Arts and Entertainment

Rich Ideas in Poor Things

Poor Things (2023) is not a diatribe; it is rich in aesthetics and ideas, and it leaves the audience imbibed with a hunger to “experience everything.”

Reading Time: 4 minutes

Yorgos Lanthrimos’s Poor Things (2023) threw the internet into a state of crisis. A horde of internet critics was quick to dismiss it as facile voyeurism, a film full of sexual ideas and nothing more. But Poor Things is not a diatribe; it is rich in aesthetics and ideas, and it leaves the audience imbibed with a hunger to “experience everything” in a quest to achieve self-reliance.

The film opens, in black and white, with Bella Baxter (Emma Stone). She is a beautiful woman with floor-length dark hair, who dons a Victorian child’s nightgown. For reasons not immediately revealed, Bella is a full-grown woman with the mind of an infant. Poor Things is an adaptation of Alasdair Gray’s 1992 novel of the same name, with one crucial difference: the film centers on Bella’s point of view while the novel is told from the perspective of medical student Archibald McCandless.

Like the monster is to Dr. Frankenstein, Bella is the creation of Dr. Godwin Baxter (Willem Dafoe), who is known to her as “God.” She lives in his playhouse with other similarly beautiful and strange experiments; her pets are dog-chickens, and she rides around in a bicycle car. She lumbers around the house, gesticulating and yelling out in joy when she breaks things or draws blood. In these early scenes, cinematographer Robbie Ryan used a vignetted wide-lens camera to create a “portal sort of feel, so that you are looking into another world.” It feels like one is looking at Bella’s seminal experiences through a keyhole; just as the men in her life watch Bella’s body, movie watchers are also made into voyeurs.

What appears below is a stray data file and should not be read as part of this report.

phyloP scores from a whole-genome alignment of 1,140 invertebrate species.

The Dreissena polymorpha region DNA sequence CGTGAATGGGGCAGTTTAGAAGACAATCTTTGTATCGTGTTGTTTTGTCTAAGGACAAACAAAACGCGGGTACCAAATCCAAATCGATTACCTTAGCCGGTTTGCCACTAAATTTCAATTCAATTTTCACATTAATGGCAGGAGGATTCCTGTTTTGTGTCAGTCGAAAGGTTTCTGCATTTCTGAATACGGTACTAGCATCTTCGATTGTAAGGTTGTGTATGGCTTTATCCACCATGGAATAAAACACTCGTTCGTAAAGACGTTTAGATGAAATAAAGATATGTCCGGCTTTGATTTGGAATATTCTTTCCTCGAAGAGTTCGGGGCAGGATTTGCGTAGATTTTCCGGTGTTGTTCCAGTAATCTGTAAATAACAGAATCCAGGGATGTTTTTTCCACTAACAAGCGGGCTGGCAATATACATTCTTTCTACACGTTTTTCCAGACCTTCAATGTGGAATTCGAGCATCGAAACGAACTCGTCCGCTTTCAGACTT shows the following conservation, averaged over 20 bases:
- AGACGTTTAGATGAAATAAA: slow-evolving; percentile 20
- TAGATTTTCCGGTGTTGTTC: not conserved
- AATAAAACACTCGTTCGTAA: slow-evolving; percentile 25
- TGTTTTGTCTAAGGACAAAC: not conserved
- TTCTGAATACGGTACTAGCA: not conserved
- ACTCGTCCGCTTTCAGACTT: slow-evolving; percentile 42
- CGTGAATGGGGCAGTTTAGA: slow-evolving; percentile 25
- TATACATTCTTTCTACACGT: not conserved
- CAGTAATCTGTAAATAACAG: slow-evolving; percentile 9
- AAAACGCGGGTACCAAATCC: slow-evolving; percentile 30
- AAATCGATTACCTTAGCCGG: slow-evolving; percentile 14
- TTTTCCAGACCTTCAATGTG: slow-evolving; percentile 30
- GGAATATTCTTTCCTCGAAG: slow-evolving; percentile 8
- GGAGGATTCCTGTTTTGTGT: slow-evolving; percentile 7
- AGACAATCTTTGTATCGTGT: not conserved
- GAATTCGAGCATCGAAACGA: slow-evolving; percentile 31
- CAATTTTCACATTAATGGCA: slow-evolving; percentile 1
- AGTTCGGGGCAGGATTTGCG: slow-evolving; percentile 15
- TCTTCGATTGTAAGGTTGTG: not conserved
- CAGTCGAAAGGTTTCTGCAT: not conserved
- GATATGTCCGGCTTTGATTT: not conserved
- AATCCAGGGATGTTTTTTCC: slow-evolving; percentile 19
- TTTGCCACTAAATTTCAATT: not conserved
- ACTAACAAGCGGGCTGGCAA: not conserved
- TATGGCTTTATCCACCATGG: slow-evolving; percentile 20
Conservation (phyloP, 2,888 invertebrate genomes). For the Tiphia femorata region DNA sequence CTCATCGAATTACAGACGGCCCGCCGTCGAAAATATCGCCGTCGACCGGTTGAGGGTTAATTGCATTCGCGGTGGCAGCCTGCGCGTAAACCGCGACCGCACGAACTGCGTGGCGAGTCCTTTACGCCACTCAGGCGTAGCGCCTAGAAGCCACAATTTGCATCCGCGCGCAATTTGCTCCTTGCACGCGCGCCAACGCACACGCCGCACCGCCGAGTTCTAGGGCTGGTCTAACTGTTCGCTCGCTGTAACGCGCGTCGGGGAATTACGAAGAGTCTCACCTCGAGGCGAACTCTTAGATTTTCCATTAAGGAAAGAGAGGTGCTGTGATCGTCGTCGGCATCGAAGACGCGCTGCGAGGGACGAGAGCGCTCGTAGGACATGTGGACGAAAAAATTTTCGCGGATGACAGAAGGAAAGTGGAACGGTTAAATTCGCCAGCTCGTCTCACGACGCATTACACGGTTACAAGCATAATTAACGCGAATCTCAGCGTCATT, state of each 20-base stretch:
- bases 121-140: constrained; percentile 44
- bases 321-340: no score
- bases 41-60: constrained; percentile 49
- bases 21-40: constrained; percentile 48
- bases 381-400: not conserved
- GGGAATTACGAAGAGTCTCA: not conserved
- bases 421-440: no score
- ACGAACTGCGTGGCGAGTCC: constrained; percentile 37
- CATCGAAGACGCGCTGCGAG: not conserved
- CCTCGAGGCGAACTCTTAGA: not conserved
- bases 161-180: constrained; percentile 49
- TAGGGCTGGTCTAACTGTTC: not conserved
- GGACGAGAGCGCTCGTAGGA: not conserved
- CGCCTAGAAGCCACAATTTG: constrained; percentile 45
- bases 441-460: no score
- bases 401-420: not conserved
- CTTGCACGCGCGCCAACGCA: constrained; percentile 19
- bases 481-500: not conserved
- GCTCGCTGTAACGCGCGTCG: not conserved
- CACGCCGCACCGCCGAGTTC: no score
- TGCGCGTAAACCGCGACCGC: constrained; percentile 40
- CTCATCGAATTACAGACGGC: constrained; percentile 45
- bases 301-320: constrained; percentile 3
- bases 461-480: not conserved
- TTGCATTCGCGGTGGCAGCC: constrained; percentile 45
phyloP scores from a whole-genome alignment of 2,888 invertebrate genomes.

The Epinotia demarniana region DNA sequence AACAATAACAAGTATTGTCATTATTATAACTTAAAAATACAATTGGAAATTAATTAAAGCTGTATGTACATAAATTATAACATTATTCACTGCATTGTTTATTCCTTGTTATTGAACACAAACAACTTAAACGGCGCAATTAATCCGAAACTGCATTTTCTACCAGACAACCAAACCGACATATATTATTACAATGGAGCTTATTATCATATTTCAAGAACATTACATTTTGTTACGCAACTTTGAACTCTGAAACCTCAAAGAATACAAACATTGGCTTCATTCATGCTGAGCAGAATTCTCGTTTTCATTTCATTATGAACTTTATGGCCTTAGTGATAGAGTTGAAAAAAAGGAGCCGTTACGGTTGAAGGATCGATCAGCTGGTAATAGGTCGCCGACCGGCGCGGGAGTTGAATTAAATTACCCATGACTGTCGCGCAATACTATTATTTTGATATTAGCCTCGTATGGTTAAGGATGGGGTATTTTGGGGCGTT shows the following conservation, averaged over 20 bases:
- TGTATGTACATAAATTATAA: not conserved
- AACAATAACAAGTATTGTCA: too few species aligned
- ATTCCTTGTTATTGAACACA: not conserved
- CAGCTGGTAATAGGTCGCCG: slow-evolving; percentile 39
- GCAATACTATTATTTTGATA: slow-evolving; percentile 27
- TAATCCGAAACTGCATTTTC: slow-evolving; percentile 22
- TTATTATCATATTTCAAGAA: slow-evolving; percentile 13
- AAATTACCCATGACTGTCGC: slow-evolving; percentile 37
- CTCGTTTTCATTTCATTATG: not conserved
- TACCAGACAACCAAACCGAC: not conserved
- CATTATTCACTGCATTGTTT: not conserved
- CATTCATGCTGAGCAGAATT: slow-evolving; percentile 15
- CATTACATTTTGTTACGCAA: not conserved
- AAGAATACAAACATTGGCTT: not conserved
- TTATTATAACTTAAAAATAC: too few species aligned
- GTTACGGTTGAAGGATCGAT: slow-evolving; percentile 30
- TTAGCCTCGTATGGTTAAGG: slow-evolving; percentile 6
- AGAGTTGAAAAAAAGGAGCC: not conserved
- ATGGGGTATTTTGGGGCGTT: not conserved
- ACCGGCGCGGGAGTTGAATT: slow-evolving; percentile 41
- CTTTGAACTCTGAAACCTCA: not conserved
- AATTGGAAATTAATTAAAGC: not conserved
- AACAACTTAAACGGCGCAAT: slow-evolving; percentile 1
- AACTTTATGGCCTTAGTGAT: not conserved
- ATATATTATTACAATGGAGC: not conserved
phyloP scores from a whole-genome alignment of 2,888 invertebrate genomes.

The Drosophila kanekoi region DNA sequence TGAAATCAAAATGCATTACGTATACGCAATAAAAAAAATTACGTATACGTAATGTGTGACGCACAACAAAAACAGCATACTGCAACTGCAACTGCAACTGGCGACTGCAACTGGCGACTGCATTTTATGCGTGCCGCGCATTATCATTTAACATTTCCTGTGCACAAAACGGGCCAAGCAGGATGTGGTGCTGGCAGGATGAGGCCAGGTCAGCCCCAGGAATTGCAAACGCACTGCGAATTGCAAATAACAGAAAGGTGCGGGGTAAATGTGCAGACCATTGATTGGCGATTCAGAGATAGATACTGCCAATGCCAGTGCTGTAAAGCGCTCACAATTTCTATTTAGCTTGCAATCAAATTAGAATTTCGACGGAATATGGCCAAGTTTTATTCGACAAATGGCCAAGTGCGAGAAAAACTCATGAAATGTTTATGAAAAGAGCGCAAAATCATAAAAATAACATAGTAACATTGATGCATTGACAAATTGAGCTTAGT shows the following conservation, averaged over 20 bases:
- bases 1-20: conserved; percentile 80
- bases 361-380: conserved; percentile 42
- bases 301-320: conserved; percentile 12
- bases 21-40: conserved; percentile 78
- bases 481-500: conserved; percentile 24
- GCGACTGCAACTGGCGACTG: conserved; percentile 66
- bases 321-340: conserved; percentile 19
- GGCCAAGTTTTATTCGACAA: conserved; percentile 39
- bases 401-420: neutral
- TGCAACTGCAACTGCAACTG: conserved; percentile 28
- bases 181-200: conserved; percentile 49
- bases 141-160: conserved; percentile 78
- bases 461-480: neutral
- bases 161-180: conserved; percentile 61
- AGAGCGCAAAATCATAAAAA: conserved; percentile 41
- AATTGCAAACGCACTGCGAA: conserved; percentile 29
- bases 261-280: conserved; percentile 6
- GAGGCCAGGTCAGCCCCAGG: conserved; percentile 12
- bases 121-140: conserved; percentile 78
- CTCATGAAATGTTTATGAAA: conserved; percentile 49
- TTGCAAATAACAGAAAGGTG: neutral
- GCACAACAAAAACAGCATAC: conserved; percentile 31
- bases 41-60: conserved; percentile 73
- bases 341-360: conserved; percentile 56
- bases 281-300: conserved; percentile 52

Jerskin Fendrix’s score, called “Bella” in its first iteration, is wobbly and infantile. In an interview with Stereogum, Ferdix said, “I really like instruments that breathe for themselves—which seems apt for the biomechanics of the film—so pipe organs, uilleann pipes (which are like Irish bagpipes), a lot of synthesized breath and voice stuff.” In the scenes of Bella’s captivity, her use of language, her thinking, and her actions are all primitive. But as Bella gets curious about the world outside of “God’s” house, she craves sexual experiences and is lustfully whisked away by Duncan Wedderburn (Mark Ruffalo) to Lisbon. When she experiences foreign foods, live music, and lots of self-actualizing sex, Bella’s consciousness expands; the colors brighten and the shots widen concordantly. All the vivid colors and elaborate landscapes emphasize that the film is from the perspective of a rapidly developing child filled with curiosity from seeing the vastness of her world for the first time. She approaches each new experience as an opportunity for play.

Poor Things is set in an ambiguously Victorian Europe with futuristic, steam-punk elements sprinkled throughout the different locales Bella explores. The set is littered with unnoticeable surreal details. Similarly, rather than editing CGI clouds into the footage, Lanthimos manufactured massive LED screens to project moving fantasy skies during filming. In realizing the world of Poor Things, Lanthimos has not attempted to make our world feel surreal—he has actually constructed Bella’s fantasy universe.